To say, there is some debate in the security community among the experts surrounding the definitions of Risk, Threats and Vulnerabilities is a slight understatement. Prestigious organizations such as ISO, IEC, NIST and ENISA seem to disagree, and the Information Security industry also offers various definitions. Here’s today’s big tip – Adopt YOUR standard set of definitions and stick with them… learn more…
The graphic on the left illustrates how fine-tuned the terminology and discussion may get…vulnerabilities, threats, threat-sources, actors, motivation, etc. can make for lengthy intellectual discussions. A primary focus of our risk analysis methodology is to make it practical, tangible and actionable… fast.
Therefore, we have worked to simply the process while not compromising the ultimate outcome.
We start where there is agreement: security safeguards must be designed to manage risk, and risk exists as a function of at least threat and vulnerability.
It is true that a threat-source does not represent a risk when there is no vulnerability that can be exercised or exploited. It is also true that in determining the likelihood of a threat, one must consider threat-sources, potential vulnerabilities, and existing controls.
At the same time, we encourage you not to become bogged down in definitional debate that may cause you to miss the mission at hand which is ultimately to develop a prioritized list of security risks that need to be addressed with a risk mitigation action, based on an informed decision.
It is in In the Risk Determination of a Risk Analysis where threats and vulnerabilities must be considered. You should focus on reasonably likely threats to ePHI and the risks they create without compromising the ultimate outcome of the Risk Analysis process. Your goal is to determine risks to information assets that create, receive, maintain and transmit ePHI, then prioritize those risks from highest-to-lowest and, ultimately, make risk management decisions that include implementing additional reasonable and appropriate safeguards.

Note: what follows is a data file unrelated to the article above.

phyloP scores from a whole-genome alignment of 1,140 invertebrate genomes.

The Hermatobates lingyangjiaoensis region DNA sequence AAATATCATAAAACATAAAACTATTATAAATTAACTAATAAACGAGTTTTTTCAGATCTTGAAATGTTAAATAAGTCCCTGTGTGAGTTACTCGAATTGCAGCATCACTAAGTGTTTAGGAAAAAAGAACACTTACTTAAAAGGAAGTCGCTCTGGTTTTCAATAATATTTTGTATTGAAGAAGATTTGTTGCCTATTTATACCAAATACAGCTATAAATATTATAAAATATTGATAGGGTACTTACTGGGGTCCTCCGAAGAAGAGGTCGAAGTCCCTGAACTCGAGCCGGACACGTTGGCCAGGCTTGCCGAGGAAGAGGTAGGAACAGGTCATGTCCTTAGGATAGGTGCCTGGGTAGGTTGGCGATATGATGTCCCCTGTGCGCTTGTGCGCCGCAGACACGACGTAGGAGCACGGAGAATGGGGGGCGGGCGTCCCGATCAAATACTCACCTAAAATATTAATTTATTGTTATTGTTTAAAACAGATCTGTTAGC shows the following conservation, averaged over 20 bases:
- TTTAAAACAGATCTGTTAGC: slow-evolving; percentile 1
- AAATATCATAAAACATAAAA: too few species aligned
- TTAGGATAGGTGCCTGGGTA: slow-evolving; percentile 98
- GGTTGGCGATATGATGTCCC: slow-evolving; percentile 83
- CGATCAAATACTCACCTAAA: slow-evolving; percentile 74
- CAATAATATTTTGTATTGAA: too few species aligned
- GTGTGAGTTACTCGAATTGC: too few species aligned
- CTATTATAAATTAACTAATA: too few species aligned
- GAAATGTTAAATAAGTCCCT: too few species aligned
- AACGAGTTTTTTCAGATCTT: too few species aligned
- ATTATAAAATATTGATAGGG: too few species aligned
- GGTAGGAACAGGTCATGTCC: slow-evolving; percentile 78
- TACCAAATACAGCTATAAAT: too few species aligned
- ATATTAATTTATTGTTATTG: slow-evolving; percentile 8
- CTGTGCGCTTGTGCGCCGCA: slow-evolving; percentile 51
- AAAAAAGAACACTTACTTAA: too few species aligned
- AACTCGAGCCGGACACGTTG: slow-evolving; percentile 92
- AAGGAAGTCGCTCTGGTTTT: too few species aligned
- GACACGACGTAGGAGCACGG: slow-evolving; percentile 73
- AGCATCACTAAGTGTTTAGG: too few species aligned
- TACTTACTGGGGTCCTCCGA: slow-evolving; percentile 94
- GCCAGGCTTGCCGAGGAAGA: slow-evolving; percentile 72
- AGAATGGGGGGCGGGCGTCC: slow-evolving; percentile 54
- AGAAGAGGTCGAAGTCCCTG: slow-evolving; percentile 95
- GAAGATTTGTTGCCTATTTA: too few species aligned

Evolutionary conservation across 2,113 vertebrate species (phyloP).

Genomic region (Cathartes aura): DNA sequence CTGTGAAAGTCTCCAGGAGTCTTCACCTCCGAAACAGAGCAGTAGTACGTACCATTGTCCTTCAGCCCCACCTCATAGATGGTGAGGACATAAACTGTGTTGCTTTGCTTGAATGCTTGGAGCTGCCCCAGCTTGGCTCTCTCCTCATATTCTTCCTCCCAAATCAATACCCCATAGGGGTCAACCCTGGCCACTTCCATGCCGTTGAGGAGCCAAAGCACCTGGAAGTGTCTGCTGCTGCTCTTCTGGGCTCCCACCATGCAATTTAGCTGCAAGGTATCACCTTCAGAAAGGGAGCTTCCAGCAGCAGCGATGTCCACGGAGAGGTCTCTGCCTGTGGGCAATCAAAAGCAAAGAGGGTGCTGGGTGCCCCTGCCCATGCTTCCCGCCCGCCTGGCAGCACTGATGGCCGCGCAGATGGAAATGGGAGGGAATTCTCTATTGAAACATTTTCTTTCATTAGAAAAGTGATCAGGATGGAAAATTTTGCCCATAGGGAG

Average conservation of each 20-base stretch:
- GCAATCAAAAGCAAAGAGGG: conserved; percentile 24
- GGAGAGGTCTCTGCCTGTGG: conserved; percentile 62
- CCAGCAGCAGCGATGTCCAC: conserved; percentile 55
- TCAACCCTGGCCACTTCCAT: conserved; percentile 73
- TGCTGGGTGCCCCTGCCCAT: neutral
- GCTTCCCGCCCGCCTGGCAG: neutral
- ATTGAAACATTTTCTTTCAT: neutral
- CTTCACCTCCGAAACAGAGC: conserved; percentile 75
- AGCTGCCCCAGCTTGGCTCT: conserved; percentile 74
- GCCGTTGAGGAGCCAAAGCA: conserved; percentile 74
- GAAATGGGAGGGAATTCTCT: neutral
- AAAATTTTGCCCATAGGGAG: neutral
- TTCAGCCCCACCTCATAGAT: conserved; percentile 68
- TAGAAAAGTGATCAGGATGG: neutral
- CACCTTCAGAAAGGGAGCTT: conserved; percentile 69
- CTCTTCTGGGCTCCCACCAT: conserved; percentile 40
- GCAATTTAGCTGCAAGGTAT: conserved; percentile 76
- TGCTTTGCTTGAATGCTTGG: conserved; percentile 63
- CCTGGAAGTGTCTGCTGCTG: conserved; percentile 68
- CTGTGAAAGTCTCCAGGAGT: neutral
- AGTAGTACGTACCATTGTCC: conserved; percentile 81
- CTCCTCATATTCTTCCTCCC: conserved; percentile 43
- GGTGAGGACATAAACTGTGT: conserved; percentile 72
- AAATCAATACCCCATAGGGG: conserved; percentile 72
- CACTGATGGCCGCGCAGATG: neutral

As required by The HITECH Act, the Office for Civil Rights has issued final “Guidance on Risk Analysis Requirements under the HIPAA Security Rule”. (July 2010). We advise all Covered Entities and Business Associates to review the Final Guidance and become familiar with the applicable standards and implementation specifications.
Please avail yourself of any of these free resources which you may access now by clicking on the links below:
- Risk Analysis Buyer’s Guide
- Expert 2nd Opinion on Your HIPAA Risk Analysis
- Clearwater Compliance White Paper: Risky Business: How to Conduct a Bona Fide HIPAA Security Risk Analysis
- Clearwater Recorded Webinar event entitled How to Conduct a Bona Fide HIPAA Security Risk Analysis
- IRM|Analysis™- Clearwater’s Risk Analysis and Risk Management software DataSheet
- IRM|Analysis™- Clearwater’s Risk Analysis and Risk Management software Free Trial for qualified organizations
- More Risk Analysis Resources
Latest posts by Bob Chaput (see all)
- Making the case for comprehensive cyber-risk strategies: 10 startling facts that will spur C-suite action - August 8, 2016
- Building Capability and Capacity to Take on Healthcare’s Evolving Security Threats - August 5, 2016
- HIPAA Risk Analysis Tip – The Biggest Risk Management Surprises in the 2016 OCR Audit Protocol - April 11, 2016